The Automotive Aftermarket Industry Association announced last week that it signed a Memorandum of Understanding with auto manufacturer organizations that extends nationwide the essential provisions of the Massachusetts Right to Repair (R2R) law. Massachusetts passed its R2R law in 2012 requiring car makers to make repair information available to independent shops on fair and reasonable terms. The requirements of both the Massachusetts law and the new, nationwide agreement become effective in 2018.
So what does this mean to independent repair shops?
This is not a simple issue.
I noted after the Massachusetts law passed in 2012 that independent repair shops have mixed views about R2R and that many feel there are more important issues for aftermarket organizations to address, such as the need for better technician training. Many shop owners did not believe the law will make them more competitive with OEM dealerships on repair work and many were skeptical of the R2R initiative.
In the wake of the agreement announced last week, the views of repair shop owners about R2R have not changed. While some shops support R2R, thinking it will give them more access to OEM repair information, others still have misgivings about its impact on their business.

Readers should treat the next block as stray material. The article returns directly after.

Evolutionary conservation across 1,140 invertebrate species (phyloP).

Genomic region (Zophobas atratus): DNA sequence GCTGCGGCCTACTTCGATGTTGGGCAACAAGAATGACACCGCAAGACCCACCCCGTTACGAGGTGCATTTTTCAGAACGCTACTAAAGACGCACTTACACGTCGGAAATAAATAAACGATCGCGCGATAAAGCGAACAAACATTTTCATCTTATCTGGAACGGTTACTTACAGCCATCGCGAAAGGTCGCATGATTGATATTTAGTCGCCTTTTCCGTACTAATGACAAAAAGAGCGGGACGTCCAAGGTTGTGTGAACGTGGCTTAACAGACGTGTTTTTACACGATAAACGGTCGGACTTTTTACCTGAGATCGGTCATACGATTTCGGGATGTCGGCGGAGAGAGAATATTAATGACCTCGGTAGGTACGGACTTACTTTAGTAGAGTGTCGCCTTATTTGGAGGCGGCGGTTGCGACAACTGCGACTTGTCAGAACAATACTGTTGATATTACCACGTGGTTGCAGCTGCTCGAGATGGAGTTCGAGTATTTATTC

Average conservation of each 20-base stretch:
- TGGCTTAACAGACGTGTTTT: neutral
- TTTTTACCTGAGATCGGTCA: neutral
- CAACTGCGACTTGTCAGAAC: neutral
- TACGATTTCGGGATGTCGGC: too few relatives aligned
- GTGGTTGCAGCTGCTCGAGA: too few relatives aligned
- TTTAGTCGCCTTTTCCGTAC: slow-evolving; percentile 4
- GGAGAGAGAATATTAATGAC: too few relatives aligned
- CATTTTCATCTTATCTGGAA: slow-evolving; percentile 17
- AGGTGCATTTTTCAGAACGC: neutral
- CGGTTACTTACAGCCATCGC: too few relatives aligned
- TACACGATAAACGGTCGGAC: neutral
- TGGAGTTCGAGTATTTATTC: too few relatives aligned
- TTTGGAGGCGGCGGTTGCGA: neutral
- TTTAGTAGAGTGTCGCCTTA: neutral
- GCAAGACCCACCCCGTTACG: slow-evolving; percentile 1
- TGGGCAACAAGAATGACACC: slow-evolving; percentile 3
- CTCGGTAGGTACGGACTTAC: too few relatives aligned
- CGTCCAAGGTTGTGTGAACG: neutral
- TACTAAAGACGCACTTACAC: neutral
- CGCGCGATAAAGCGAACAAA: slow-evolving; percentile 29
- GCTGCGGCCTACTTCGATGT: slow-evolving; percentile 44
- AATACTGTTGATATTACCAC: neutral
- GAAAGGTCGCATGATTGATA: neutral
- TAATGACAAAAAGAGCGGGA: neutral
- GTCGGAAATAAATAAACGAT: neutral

Given this uncertainty, AAIA took a wise course of action in working with the auto manufacturers. (The agreement was signed by AAIA, the Alliance of Automobile Manufacturers, the Association of Global Automakers and the Coalition for Automotive Repair Equality.) The agreement addresses the need for independent repair shops to have the same access to the information, tools and software as OEM dealers to service late model computer-controlled vehicles as required under the Massachusetts R2R law.
By signing this agreement with the automakers, AAIA has for the time being avoided the expense of lobbying for national and state laws. Under the Memorandum of Understanding, the automakers have agreed to make their aftermarket repair information, tools and software available to the independent aftermarket.
Based on the agreement, it’s safe to say that carmakers recognize the importance of making information, tools and software available to the independent aftermarket. It’s hard to see how this can be bad for independent repair shops.
In addition to avoiding a costly lobbying battle, the agreement gives the aftermarket a chance to see how well carmakers respond to the independent repair shop's need for access to information, tools and software without drawing unwanted attention to the independent aftermarket industry’s ability to service vehicles. Many shop owners have voiced concern that a public discussion on R2R as a consumer choice issue will reflect poorly on the capabilities of the independent aftermarket.
For the time being, the aftermarket and the automakers have agreed on a course of action that will hopefully improve the independent repair shop’s access to information, tools and software. The agreement reduces the need for a costly lobbying effort that would drain industry resources and possibly undermine the aftermarket’s reputation among consumers.